For everyone Getting honest about sexuality
When young adult author Holden Sheppard was at high school in Geraldton, Western Australia, some 20 years ago, his emerging sexuality wasn’t something he felt he could talk about openly with his mates, parents or teachers. There certainly wasn’t a shelf of LGBTIQ+ literature in the school library. Instead, he’d sneakily watch British TV show Queer as Folk in his bedroom late at night with the sound turned right down.
“When I was about 14 or 15, I read the John Marsden Tomorrow series, and in the second book Ellie and Lee have sex,” he recalls. “I remember thinking, ‘So, that’s okay for a straight couple’, and I wanted to do the same for gay sex.”
Flash forward two decades and his big-hearted and rather sexy debut novel Invisible Boys, published by Fremantle Press, delivers on that promise. It traces the fraught negotiation of sexual identity for three very different boys only tangentially aware of one another at a country school. There’s loudmouth goth Charlie, who wants his band to hit the big time; arrogant jock Hammer, angling for the AFL draft; and shy, bookish Zeke, from a religious Italian family. Far from being basic tropes, each lad has his own emotional hurdles to deal with and their increasingly connected stories thrum with authenticity.
The novel is open and honest about puberty blues. “I see this a lot in my responses from people who read the book – that it’s not just gay men who feel seen,” Holden says. “It’s also straight people and those anywhere on the spectrum, male or female. Because I think we all have it, some instinctive level of shame around our developing sexuality.”
That openness meant that the book almost didn’t see the light of day. Several major publishers declined, praising the writing, but unsure how to market a YA book that is so open about sex. “I’ll forever be grateful to Fremantle Press for actually going, ‘We understand why this is important’,” Holden says.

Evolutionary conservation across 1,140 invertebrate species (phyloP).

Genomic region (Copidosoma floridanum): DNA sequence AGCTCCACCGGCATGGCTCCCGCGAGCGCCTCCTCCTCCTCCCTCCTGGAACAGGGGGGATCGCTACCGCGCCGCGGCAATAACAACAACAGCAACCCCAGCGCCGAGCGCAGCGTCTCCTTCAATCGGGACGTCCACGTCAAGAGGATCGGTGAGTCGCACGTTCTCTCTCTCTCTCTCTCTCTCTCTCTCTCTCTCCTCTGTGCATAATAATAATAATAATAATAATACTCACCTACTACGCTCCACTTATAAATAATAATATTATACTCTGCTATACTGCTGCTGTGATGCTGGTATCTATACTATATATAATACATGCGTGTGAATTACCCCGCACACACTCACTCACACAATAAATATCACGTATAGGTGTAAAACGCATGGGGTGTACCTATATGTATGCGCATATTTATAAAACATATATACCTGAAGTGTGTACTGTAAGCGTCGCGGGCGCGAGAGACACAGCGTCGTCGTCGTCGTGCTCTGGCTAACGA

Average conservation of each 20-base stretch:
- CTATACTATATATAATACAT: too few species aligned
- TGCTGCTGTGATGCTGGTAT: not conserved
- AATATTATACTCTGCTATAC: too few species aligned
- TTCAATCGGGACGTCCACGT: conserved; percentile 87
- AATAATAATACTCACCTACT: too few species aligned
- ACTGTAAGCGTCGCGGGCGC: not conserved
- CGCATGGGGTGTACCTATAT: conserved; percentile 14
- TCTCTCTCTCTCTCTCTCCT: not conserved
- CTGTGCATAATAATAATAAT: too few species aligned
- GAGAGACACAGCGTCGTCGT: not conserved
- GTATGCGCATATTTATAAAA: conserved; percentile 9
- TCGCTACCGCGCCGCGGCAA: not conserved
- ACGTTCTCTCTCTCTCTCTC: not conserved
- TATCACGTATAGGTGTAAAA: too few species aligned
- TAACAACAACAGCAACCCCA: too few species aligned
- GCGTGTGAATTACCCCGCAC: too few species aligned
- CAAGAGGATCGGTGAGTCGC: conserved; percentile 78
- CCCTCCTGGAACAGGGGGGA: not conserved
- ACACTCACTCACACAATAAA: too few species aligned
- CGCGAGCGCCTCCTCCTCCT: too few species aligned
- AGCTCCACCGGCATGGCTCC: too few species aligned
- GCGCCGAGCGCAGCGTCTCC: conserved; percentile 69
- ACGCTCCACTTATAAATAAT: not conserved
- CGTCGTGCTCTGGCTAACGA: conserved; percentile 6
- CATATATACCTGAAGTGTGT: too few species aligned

The book quickly found a readership, being reprinted within the first week of publication. The Age reviewer said: “The characters leap off the page, warts and all, and Sheppard writes with complexity and realism about sexual discovery.” Invisible Boys has accrued multiple awards, including the WA Premier’s Prize for an Emerging Writer.
The book acknowledges that sexual discovery can still be fraught, even today, which is why it’s so important to have supportive teachers and school librarians. “It’s the weirdest thing, but when I do school talks, I feel a little bit of jealousy that I never had that,” Holden acknowledges. “I feel so happy for those students, of course. This is what we fought and marched on the streets for; why we wrote articles and books. We’ve done it so that we can get to the point where we have teenagers who are surrounded by adults who will say, ‘You are fine just as you are’.”
‘Having teachers spruik a book like this makes you know that that teacher is going to be safe to talk to.’
As Holden sees it, those conversations save lives. “That is going to make a massive difference to their headspace. If you can actually stop a heap of hidden shame and trauma, then they are going to grow up into much happier adults.”
Holden delivered a keynote speech at the English Teachers Association of WA’s conference last year. “That was pretty phenomenal. I was actually a little bit scared, because I didn’t know how it would be received. If I do a school talk, I know that teachers are supporters. When you do a keynote, they chose to come to the conference, but they don’t necessarily support you personally.”
Turns out he needn’t have worried. The reception was great, prompting excellent discussions. “English class is often where you have really interesting conversations about life, so that was a huge opportunity to get the message out that this is important for school-aged children, especially in years 10, 11 and 12.”
Everyone needs a guiding hand, says Holden. “The biggest hurdle is always within yourself. You have to come out to yourself first and be OK with it. That battle continues in silence, no matter how much public attitudes shift. So having a teacher spruik a book like this lets you know that that teacher is going to be safe to talk to.”
Invisible Boys is out now from Fremantle Press. More: www.holdensheppard.com